It’s important here to put ourselves in a position in which the classical world isn’t some empty historical concept, or identical with Europe. Instead, the Near East (Greece, Lebanon, Israel, Turkey, Jordan, Syria), is one of the most volatile and violent regions in the world, suffering under the yoke of hundreds of years of colonization, war, cultural expropriation and foreign interventions. With the current erosion of the Western, liberal democratic project, it’s only predictable that its historical fault lines would break first.
It would be fraudulent at this point to try and extract here political lessons from the ideology of the Athenian “Metics” (see Ps. Xen. Const. Ath. 1 and Rebecca Futo Kennedy for a detailed discussion) as it concerns notion of citizenship, and what we are dealing with here is closer to the “Homo sacer” figure in Roman law, a person outside of the law, who can be killed by anybody and who is deprived of all rights and functions in civil religion (mere biological existence, according to Agamben).
Nevertheless, as the recent refuge crisis loomed in Europe, Laura Swift brings up a lesser known play of Euripides, Heracleidae (first produced around 430/429 BCE, at the height of the war), telling the story of how Athens protected the children of Heracles, who were being persecuted by the Argives and driven from the Peloponnese, and they receive protection under king Demophon at the risk of Athenian lives. Athenian hospitality is tested when they learnt that the children must be sacrificed in order to defeat the Argives and the king is faced with prospect of a civil war (never mind that Macaria, one of the daughters, is sacrificed voluntarily) but with the death of Eurystheus (by the Athenians) both the city and the descendants of the Heracleidae are then protected by his spirit.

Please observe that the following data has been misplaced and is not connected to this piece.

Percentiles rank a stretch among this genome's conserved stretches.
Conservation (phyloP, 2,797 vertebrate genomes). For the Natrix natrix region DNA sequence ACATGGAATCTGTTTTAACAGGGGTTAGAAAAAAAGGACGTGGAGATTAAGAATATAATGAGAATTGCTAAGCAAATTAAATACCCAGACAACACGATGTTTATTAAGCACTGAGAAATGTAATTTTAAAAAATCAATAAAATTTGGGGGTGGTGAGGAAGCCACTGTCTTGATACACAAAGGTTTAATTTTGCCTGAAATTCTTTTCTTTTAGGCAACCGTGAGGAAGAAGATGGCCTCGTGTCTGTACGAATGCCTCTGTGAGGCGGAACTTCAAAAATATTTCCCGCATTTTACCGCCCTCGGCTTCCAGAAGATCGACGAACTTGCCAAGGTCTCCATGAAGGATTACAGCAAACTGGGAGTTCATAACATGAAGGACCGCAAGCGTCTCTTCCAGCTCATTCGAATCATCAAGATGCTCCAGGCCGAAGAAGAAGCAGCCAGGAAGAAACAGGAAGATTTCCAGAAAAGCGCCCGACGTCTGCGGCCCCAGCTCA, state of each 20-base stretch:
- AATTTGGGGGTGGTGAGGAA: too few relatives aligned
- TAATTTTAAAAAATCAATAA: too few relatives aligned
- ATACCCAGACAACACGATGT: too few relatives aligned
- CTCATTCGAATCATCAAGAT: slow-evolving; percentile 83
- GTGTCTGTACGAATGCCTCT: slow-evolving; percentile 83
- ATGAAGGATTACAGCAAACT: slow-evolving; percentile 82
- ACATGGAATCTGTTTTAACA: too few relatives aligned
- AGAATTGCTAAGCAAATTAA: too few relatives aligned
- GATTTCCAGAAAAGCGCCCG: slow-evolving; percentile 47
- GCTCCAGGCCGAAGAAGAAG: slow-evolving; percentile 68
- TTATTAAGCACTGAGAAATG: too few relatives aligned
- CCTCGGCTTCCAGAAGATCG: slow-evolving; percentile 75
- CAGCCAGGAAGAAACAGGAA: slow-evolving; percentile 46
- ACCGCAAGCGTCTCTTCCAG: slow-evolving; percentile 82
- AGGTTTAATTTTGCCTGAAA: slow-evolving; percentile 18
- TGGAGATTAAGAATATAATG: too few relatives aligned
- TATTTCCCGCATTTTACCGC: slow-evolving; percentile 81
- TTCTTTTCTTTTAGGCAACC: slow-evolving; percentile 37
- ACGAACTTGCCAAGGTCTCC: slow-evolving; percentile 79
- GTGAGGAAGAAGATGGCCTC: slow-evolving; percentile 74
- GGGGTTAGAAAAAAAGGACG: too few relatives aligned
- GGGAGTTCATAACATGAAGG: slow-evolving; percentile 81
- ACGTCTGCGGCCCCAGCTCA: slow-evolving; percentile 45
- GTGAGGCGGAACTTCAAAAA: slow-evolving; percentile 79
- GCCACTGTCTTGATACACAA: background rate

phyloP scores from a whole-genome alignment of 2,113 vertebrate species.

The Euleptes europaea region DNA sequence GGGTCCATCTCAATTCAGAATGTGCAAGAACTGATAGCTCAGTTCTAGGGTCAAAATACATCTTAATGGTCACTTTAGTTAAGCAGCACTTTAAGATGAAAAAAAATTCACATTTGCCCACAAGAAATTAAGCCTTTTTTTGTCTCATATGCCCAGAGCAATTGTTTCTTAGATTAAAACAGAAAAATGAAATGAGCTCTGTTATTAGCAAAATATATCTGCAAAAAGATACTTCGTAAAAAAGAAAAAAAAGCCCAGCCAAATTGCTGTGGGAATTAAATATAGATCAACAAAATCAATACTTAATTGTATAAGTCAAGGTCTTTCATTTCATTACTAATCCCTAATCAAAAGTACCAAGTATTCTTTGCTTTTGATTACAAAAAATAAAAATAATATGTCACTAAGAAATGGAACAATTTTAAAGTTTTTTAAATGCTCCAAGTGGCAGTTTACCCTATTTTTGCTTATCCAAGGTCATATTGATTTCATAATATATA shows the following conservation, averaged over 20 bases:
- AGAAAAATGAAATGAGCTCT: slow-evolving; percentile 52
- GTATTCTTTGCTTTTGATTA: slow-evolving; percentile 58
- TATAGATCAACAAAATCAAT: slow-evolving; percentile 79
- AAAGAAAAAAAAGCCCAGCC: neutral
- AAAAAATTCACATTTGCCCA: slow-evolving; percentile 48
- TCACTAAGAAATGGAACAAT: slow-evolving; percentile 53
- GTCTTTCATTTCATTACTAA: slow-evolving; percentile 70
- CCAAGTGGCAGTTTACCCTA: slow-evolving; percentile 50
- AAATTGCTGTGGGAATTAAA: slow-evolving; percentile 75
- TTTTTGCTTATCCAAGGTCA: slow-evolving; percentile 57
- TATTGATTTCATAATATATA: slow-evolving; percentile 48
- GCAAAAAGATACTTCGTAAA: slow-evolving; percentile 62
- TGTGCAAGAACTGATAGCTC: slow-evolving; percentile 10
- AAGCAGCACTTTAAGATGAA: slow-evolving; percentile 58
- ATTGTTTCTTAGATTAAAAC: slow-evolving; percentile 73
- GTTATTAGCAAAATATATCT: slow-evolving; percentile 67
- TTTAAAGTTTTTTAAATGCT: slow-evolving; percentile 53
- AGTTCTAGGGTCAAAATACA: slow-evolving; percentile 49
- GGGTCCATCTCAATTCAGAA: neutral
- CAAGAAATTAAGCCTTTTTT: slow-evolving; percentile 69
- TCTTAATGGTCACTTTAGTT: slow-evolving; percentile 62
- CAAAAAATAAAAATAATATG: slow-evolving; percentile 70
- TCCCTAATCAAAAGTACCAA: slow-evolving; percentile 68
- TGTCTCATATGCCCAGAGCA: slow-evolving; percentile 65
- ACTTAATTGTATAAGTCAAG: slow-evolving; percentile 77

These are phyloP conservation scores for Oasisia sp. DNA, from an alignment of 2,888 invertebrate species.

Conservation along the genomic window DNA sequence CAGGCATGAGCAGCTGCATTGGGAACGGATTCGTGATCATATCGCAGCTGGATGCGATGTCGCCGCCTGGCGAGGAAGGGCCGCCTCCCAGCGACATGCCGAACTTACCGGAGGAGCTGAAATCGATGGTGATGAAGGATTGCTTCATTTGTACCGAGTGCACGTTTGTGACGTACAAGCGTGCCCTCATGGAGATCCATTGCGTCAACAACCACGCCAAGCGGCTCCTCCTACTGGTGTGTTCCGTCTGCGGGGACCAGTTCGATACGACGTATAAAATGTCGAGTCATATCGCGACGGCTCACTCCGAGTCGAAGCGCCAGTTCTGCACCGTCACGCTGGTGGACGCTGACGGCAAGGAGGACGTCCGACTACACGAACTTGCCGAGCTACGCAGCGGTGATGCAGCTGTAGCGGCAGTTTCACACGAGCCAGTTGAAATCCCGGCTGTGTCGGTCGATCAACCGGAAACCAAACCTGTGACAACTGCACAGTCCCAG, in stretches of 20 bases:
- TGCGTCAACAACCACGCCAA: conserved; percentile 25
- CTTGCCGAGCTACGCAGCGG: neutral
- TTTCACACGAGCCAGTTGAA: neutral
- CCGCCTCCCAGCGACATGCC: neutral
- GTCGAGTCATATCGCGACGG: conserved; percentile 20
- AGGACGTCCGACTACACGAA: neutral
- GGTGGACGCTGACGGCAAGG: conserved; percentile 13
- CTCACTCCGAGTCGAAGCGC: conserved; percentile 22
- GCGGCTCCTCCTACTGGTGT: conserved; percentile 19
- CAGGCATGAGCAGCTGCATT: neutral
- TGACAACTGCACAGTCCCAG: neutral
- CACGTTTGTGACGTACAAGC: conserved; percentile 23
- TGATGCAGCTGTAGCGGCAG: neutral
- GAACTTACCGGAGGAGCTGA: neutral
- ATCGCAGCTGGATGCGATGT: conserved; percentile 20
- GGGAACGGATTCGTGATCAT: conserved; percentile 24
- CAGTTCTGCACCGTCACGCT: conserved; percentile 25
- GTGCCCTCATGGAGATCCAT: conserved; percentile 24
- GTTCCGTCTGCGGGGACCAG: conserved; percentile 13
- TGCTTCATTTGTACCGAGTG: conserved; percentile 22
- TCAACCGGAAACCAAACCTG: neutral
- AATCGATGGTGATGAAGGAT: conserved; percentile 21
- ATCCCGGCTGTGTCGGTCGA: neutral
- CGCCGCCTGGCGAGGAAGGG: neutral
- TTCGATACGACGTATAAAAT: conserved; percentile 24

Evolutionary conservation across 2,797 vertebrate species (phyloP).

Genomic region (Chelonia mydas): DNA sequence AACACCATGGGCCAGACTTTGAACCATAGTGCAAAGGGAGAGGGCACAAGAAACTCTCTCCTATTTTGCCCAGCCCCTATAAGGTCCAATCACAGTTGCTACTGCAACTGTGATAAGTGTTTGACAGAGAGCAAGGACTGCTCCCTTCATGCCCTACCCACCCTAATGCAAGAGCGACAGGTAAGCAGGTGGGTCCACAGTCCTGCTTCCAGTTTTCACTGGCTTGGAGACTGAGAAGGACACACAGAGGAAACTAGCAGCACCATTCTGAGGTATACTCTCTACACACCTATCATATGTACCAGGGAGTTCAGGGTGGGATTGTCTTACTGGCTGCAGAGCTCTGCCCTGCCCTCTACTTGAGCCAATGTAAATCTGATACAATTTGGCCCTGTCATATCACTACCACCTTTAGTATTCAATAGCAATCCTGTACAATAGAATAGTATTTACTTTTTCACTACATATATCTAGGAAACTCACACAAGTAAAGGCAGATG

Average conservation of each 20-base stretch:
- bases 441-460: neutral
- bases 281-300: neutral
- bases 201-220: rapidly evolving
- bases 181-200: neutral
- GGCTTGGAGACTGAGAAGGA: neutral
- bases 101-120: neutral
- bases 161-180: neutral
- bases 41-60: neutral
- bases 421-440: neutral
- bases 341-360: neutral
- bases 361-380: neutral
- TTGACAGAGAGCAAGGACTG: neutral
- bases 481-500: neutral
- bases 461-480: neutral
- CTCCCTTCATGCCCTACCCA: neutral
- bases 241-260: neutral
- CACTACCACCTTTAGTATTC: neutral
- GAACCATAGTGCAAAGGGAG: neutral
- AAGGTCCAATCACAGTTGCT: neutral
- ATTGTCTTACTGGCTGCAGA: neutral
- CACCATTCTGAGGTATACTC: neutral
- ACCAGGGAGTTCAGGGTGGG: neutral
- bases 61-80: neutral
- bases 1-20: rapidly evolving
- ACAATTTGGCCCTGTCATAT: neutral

IV. The Exile of Themistocles
Thucydides, History of the Peloponnesian War, 1.137.4
‘I, Themistocles, am coming unto thee, who, of all the Grecians, as long as I was forced to resist thy father that invaded me, have done your house the maniest damages; yet the benefits I did him were more after once I with safety, he with danger, was to make retreat. And both a good turn is already due unto me,’ (writing here, how he had forewarned him of the Grecians’ departure out of Salamis and ascribing the then not breaking of the bridge falsely unto himself) ‘and at this time to do thee many other good services, I present myself, persecuted by the Grecians for thy friendship’s sake. But I desire to have a year’s respite that I may declare unto thee the cause of my coming myself.’
ἐδήλου δὲ ἡ γραφὴ ὅτι ‘Θεμιστοκλῆς ἥκω παρὰ σέ, ὃς κακὰ μὲν πλεῖστα Ἑλλήνων εἴργασμαι τὸν ὑμέτερον οἶκον, ὅσον χρόνον τὸν σὸν πατέρα ἐπιόντα ἐμοὶ ἀνάγκῃ ἠμυνόμην, πολὺ δ᾽ ἔτι πλείω ἀγαθά, ἐπειδὴ ἐν τῷ ἀσφαλεῖ μὲν ἐμοί, ἐκείνῳ δὲ ἐν ἐπικινδύνῳ πάλιν ἡ ἀποκομιδὴ ἐγίγνετο. Καί μοι εὐεργεσία ὀφείλεται （γράψας τήν τε ἐκ Σαλαμῖνος προάγγελσιν τῆς ἀναχωρήσεως καὶ τὴν τῶν γεφυρῶν, ἣν ψευδῶς προσεποιήσατο, τότε δι᾽ αὑτὸν οὐ διάλυσιν）, καὶ νῦν ἔχων σε μεγάλα ἀγαθὰ δρᾶσαι πάρειμι διωκόμενος ὑπὸ τῶν Ἑλλήνων διὰ τὴν σὴν φιλίαν. Βούλομαι δ᾽ ἐνιαυτὸν ἐπισχὼν αὐτός σοι περὶ ὧν ἥκω δηλῶσαι.’
Thucydides, History of the Peloponnesian War, 1.138.6
His bones are said by his kindred to have been brought home by his own appointment and buried in Attica unknown to the Athenians, for it was not lawful to bury one there that had fled for treason. These were the ends of Pausanias the Lacedaemonian and Themistocles the Athenian, the most famous men of all the Grecians of their time.
Τὰ δὲ ὀστᾶ φασὶ κομισθῆναι αὐτοῦ οἱ προσήκοντες οἴκαδε κελεύσαντος ἐκείνου καὶ τεθῆναι κρύφα Ἀθηναίων ἐν τῇ Ἀττικῇ: οὐ γὰρ ἐξῆν θάπτειν ὡς ἐπὶ προδοσίᾳ φεύγοντος. Τὰ μὲν κατὰ Παυσανίαν τὸν Λακεδαιμόνιον καὶ Θεμιστοκλέα τὸν Ἀθηναῖον, λαμπροτάτους γενομένους τῶν καθ᾽ ἑαυτοὺς Ἑλλήνων, οὕτως ἐτελεύτησεν.